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Razer updates Blade 16 and 18 with new displays

Razer updates Blade 16 and 18 with new displays

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The Blade 16 gets a 240Hz OLED display, and the Blade 18 gets a 165Hz 4K panel with G-Sync.

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The Razer Blade 16 half closed seen from above.
The Razer Blade 16 (pictured) will soon be available with a 240Hz OLED panel (not pictured).
Photo by Amelia Holowaty Krales / The Verge

Razer is teasing a major set of display upgrades for the Blade 16 and Blade 18 gaming laptops ahead of a full unveiling of the updated laptops next week at CES.

The Blade 16 is getting what Razer says is the world’s first 16-inch 240Hz OLED panel, co-developed with Samsung, while the Blade 18 will get a 165Hz 4K LED panel with G-Sync. Both panels will be Calman Verified and individually factory calibrated. Like the current Blade display options, they’ll show 100 percent of the DCI-P3 gamut.

As an OLED panel, the Razer 16’s 2560 x 1600 display should have excellent true blacks and super-fast response time. Razer says it will have a 1,000,000:1 contrast ratio, VESA DisplayHDR True Black 500 certification, and a VESA ClearMR 11000 rating for motion blur. (ClearMR is a measure of the ratio of clear pixels to blurry pixels during motion, and VESA’s pitch for it is that it’s supposed to be easier to understand than other measures of response time or motion blur.)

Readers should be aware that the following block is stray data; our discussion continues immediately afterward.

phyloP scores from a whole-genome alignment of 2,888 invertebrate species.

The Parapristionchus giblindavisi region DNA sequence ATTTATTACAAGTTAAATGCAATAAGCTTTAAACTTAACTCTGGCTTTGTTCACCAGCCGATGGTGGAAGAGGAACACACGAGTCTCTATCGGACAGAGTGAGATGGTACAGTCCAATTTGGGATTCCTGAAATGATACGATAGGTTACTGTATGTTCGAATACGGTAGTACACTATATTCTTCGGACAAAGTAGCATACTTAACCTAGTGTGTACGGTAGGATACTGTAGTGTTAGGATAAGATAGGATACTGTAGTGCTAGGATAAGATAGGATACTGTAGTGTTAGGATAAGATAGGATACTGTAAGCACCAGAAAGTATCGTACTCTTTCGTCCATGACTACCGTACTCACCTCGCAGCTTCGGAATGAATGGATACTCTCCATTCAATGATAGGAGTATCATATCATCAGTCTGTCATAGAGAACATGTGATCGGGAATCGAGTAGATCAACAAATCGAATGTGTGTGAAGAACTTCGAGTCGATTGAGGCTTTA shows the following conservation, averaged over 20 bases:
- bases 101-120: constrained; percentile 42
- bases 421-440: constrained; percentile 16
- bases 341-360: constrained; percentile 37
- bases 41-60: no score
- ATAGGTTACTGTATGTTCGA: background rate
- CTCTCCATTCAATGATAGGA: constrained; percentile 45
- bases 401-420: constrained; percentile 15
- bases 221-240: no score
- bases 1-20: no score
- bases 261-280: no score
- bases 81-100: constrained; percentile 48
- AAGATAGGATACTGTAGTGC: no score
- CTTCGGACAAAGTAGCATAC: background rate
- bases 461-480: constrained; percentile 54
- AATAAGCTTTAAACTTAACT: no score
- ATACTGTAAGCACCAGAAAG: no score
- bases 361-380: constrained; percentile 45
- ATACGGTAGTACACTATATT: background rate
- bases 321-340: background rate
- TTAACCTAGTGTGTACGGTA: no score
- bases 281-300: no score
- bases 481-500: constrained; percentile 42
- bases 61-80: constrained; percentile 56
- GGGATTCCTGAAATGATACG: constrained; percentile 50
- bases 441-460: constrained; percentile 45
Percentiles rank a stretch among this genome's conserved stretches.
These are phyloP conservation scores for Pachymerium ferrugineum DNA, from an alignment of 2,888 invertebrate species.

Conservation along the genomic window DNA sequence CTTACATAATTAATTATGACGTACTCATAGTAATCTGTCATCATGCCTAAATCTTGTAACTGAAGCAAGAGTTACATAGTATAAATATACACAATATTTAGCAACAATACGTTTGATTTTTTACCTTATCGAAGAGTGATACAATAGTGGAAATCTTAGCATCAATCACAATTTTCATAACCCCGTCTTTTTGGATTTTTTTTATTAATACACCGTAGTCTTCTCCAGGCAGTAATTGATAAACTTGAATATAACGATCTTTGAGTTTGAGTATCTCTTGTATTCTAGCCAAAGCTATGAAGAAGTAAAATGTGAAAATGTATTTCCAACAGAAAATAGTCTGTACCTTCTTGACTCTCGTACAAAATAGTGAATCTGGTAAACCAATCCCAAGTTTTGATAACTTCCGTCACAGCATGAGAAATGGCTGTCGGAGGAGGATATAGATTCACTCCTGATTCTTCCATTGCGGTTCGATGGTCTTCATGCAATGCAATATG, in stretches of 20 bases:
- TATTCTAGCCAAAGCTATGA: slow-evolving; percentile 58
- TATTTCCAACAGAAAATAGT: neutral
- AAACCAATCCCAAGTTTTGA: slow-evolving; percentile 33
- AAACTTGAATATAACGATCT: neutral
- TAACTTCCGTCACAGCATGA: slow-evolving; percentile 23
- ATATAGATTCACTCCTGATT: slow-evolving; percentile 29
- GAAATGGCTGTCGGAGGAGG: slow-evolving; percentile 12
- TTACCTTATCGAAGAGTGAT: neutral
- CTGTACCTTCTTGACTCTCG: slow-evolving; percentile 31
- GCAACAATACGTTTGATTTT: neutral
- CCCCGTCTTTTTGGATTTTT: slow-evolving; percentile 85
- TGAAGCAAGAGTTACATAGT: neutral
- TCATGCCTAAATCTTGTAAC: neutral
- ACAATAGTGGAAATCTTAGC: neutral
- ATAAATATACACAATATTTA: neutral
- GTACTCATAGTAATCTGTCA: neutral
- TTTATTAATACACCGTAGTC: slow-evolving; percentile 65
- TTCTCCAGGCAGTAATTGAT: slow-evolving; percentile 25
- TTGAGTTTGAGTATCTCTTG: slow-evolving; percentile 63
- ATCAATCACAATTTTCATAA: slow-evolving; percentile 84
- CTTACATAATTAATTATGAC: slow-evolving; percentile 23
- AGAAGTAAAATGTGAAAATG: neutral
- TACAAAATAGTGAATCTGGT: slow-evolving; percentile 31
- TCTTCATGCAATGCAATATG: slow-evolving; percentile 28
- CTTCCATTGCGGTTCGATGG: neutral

The Blade 16 currently comes with two display options: there’s a dual-mode Mini-LED panel that can either run at 1920 x 1200 at 240Hz or at 4K at 120Hz, or it can come with a 240Hz 2560 x 1600 LED panel.

The Blade 18’s panel update is a more straightforward trade of refresh rate for resolution. The current Blade 18 has a 2560 x 1600, 240Hz panel with G-Sync; the upgraded panel increases the resolution to 4K but drops the refresh rate to 165Hz. Pretty good trade, imo. Its high refresh rate, 3ms response time, and G-Sync support should eliminate screen tearing and enable smooth gameplay even at 4K resolution, which is nice.

The pitch for the Blade has always been “what if there was a gaming laptop that looked like a MacBook Pro?” By factory calibrating every panel, reducing motion blur, and emphasizing 100 percent DCI-P3 support, Razer may be trying to tempt folks who want a single machine for gaming and photo or video editing to switch from Apple.

That may be a tall order, for several reasons. First, the MacBook Pro gets bright — up to 600 nits in normal use with peaks of 1600 nits in HDR mode. Razer didn’t offer brightness info for either display, but the True Black 500 certification on the 16-inch OLED only requires 300 nits max brightness overall and 500 nits of peak center brightness. Most of Razer’s current display options max out at 500 nits. Also, Razer Blades run hot and loud, and the MacBook Pro does not.

Razer is set to announce more updates to the Blade 16 and 18 at CES 2024.